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And yet he's used to this ! — The mutterer !-
The storm should talk of death !-How durst he pray?
To the disposal of the savage elements!
Can save us. He's acquainted with each shoal
And inlet of the lake. GESLER. Where is he? GEORGE. There!
(pointing to Tell.) In chains, my lord. Set him at liberty ! Each moment lost, lets go a chance of life. The storm 's not fairly on as yet Its fury 's all to come! You hear, my lord,
What roar and crashing are a-head. GESLER. Take off his chains! (Tell is lifted by the soldiers from the bottom of the
boat, and his chains taken off:) Tell. Give me the helm-you do not trim the boat ;
She's far too light a-head. There-there-lie to’t.
(To Gesler) Heed not the storm, my lord ! No
stranger 't is
We're old acquaintance. Many a time we've met.
I know 't is all in kindness.
Seem subject to him !—Now we ’re making way.
there! Tell. Nothing, my lord! A rough-tongued friend of
mine, No more. You know me, do you ?_We have talked Before together ; (lightning). Come you too, my keen And hot ey'd comrade—Come you too, to take A look at me? Look on !-and if those bright And restless orbs of thine flash on me now With gratulation, how will they flame anon !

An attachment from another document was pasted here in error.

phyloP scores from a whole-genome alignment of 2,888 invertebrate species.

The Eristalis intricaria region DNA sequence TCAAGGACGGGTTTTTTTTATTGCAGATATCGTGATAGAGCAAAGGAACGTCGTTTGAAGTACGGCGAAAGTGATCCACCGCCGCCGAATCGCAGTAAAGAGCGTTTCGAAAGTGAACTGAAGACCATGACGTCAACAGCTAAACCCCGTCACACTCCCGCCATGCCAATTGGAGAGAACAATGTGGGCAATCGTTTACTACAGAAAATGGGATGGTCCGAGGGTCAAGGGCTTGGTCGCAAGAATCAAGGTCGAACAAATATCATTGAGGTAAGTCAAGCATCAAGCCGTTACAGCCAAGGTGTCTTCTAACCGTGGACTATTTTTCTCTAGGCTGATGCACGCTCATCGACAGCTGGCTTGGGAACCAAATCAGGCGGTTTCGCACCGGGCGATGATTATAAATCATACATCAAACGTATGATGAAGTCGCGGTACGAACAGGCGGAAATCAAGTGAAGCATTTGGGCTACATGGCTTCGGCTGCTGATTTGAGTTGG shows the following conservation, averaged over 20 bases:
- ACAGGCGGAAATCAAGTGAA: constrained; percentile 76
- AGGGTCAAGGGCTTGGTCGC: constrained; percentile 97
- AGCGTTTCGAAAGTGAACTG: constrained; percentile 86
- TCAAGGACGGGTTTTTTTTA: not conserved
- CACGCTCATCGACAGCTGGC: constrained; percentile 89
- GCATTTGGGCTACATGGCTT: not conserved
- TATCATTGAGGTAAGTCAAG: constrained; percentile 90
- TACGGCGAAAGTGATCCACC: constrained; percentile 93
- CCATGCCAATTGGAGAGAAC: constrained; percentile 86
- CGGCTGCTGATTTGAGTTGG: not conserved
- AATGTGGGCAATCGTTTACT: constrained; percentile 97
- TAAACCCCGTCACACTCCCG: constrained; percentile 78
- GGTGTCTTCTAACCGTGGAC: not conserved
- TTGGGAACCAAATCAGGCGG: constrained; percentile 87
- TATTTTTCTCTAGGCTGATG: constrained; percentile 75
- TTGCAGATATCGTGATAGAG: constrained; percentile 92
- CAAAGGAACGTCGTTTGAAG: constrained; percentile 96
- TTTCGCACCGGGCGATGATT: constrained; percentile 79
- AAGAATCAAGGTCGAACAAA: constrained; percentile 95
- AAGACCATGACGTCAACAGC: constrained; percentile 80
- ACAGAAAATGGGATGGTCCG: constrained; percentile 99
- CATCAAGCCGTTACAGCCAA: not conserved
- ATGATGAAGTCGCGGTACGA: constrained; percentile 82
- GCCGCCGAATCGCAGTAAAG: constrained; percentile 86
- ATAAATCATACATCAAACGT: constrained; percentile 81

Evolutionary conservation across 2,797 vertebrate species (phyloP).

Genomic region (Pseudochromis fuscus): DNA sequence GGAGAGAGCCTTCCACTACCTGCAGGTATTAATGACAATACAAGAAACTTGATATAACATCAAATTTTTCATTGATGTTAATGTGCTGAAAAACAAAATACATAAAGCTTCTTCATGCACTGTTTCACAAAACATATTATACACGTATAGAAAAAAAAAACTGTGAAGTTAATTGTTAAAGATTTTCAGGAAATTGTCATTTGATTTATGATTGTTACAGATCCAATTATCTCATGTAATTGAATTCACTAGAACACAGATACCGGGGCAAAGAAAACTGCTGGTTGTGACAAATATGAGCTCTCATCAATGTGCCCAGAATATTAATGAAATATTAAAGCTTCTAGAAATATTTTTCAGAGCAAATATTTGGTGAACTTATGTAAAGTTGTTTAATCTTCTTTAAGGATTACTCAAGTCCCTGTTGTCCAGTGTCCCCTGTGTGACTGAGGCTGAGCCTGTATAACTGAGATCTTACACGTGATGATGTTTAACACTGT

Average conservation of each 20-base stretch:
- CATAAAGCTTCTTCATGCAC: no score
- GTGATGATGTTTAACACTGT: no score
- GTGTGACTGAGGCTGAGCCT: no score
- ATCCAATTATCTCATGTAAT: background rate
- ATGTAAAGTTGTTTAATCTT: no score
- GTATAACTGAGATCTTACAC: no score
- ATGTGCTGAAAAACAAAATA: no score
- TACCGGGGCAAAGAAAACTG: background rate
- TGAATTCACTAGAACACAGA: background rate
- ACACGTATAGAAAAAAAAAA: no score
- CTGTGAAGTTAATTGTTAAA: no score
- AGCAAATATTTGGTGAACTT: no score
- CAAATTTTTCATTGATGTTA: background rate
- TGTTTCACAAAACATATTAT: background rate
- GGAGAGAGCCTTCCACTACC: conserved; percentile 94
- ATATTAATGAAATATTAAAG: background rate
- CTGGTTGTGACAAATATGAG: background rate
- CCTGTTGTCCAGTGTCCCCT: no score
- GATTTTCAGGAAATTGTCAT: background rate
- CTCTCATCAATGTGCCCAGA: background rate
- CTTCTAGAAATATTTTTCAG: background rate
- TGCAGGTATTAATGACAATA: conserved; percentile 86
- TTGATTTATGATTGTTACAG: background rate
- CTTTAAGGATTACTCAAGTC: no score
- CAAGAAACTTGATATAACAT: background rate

( Tell directs the boat towards a rock.) GESLER. Why turn you? Tell. See, my lord, that wave Rolls foaming towards us! We must shun its stroke! ( Tell seizes his bow and quiver, which lie at the head of
the boat, and springs on the rock.)
Rushes on certain death !- Exit.
SCENE. A Cliff.
They cannot scale this cliff. Once on its top,
Arnold and soldiers enter.
your arrows, Slaves, They can overtake him!-Send them after him. Tell. Look to your master first.-Tyrant ! take that For Melctal's eyes! (Gesler, transfired with the arrow, staggers in, and
falls dead into the arms of Arnold.) Melctal, thou art revenged ! Liberty!
WRITTEN BENEATH A PORTRAIT OF THE MARCHIONESS OP
SALISBURY, BY SIR THOMAS LAWRENCE.
BY JAMES SHERIDAN KNOWLES.
It breathes, a mild convincing dignity;
FROM THE FRENCH OF VICTOR HUGO.
BY THE AUTHOR OF “SELWYN.”
The perfume of a lily pure, the lunar rainbow's light, The faint farewell of parting day, fast fading into
night; The whispered sorrows of a friend, still softening as
they flow, The gentle murmur of a kiss, which lovers only know;
The texture of that seven-hued scarf, from dying tem
pests won, Which like a gorgeous trophy hangs, around the joyous
sun; The thrill a long mute voice inspires —a youthful
virgin's vow, And the first dream whose blissfulness flits o'er an